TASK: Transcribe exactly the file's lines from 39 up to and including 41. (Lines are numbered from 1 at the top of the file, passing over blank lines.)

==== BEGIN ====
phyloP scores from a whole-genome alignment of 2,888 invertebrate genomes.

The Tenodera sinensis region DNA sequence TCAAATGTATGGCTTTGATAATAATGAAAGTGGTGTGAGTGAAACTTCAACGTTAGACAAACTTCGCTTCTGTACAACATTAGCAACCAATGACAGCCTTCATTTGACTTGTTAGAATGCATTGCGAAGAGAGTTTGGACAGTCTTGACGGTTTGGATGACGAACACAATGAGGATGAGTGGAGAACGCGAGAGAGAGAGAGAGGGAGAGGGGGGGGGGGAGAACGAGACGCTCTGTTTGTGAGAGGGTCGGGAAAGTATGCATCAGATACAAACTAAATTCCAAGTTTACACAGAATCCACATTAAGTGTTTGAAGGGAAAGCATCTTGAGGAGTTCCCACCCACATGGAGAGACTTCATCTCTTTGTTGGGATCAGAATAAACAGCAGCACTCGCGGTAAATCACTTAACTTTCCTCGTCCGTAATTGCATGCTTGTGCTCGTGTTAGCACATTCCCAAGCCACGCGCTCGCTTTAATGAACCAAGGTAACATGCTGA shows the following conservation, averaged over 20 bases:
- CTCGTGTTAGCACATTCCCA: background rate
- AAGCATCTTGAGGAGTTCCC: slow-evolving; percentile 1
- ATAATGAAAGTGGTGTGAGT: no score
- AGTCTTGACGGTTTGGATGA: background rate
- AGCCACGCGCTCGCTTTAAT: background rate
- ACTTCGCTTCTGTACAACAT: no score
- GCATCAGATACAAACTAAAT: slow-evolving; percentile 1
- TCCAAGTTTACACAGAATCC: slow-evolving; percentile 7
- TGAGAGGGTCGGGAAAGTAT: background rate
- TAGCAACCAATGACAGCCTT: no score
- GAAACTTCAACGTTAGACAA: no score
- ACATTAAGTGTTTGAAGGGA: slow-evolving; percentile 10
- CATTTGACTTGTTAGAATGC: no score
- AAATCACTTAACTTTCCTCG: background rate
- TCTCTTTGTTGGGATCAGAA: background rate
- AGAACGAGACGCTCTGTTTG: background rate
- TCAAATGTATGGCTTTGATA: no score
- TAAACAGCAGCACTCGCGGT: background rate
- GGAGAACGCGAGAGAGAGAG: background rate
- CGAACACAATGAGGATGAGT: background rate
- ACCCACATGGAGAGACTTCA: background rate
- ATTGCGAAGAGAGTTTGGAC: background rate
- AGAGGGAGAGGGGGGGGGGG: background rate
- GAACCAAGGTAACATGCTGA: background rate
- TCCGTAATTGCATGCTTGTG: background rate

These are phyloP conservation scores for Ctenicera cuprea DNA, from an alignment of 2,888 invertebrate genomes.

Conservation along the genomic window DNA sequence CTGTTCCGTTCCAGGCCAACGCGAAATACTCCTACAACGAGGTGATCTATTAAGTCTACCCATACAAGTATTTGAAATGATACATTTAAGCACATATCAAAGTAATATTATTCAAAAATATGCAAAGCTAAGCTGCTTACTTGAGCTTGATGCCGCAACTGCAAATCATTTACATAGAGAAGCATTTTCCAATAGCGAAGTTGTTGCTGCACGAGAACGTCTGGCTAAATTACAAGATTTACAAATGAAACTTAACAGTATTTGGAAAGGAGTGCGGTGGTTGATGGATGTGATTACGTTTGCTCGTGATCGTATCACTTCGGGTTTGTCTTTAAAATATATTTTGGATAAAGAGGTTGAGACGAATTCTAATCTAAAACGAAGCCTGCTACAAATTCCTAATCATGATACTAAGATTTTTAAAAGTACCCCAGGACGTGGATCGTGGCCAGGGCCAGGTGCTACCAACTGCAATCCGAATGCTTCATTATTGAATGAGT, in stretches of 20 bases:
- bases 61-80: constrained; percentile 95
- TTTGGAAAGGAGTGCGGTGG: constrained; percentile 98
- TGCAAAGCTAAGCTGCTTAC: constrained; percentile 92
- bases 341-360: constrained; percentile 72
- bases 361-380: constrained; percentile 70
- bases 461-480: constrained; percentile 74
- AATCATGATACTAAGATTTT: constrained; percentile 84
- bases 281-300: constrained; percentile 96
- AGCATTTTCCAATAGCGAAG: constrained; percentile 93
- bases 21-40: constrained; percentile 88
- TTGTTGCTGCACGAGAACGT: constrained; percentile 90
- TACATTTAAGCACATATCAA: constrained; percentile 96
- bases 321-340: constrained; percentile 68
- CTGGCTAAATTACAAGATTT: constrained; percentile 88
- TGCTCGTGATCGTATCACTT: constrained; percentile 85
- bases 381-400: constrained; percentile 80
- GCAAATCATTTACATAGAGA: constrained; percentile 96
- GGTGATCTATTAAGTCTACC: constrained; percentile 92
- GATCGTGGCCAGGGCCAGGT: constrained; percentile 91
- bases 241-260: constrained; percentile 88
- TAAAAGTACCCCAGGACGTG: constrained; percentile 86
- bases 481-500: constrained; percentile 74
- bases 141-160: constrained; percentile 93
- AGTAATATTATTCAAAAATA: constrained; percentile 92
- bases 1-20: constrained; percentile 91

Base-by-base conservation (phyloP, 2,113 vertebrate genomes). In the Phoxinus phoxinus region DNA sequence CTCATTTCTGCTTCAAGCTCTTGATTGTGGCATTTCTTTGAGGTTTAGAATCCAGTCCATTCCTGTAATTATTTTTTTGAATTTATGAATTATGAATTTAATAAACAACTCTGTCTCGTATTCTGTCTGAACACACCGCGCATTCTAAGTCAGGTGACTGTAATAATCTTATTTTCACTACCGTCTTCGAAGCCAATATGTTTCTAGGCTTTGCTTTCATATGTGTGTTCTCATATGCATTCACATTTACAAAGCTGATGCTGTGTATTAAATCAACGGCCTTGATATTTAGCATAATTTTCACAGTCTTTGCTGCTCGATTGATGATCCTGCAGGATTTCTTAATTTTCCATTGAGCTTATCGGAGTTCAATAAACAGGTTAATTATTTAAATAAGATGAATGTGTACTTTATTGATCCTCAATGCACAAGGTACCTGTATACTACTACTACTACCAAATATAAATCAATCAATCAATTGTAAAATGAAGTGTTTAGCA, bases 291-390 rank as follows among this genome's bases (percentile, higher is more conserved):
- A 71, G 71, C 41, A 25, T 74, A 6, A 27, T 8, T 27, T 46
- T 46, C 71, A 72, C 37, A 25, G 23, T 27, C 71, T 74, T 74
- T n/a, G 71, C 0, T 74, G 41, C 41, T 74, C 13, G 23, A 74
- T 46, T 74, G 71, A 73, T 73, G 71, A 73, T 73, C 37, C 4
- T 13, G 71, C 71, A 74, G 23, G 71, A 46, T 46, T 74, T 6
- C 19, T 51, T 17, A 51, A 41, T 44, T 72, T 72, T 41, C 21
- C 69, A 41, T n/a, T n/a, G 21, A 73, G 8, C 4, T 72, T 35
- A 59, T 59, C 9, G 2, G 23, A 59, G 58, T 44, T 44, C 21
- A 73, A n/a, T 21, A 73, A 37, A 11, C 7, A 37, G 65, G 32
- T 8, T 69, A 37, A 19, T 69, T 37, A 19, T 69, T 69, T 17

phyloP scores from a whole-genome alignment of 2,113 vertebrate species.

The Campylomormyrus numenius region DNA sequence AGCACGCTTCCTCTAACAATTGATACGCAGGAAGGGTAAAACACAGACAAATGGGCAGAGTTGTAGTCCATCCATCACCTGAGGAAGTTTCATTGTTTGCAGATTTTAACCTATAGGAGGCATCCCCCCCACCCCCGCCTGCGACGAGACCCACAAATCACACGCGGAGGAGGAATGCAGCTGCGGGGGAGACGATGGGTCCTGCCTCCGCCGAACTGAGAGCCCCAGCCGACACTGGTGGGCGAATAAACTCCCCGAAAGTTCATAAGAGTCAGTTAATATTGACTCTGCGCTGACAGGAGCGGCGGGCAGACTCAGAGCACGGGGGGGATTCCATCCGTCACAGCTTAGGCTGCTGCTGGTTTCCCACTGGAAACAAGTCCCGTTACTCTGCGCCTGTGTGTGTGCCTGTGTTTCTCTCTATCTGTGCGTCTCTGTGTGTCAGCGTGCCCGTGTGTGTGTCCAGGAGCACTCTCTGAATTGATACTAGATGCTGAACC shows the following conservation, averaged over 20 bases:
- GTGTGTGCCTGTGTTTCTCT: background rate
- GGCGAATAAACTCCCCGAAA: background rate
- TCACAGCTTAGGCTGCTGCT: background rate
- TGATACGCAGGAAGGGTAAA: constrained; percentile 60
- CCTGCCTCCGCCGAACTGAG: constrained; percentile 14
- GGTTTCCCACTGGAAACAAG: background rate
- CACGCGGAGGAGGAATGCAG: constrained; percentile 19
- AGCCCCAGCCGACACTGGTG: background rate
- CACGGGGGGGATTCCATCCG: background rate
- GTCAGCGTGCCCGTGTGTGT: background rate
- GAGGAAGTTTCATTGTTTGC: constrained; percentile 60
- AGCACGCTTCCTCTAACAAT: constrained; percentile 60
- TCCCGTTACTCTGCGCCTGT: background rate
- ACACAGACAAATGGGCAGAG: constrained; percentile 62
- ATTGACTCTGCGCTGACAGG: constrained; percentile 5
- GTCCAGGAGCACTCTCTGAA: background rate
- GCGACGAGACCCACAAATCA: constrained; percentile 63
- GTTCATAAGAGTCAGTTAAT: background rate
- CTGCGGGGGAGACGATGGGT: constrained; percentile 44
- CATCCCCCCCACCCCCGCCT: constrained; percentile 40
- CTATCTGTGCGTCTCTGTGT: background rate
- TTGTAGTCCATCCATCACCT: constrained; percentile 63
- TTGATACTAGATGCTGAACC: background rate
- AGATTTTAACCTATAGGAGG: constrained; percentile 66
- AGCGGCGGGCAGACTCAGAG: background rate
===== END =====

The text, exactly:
- bases 21-40: constrained; percentile 88
- TTGTTGCTGCACGAGAACGT: constrained; percentile 90
- TACATTTAAGCACATATCAA: constrained; percentile 96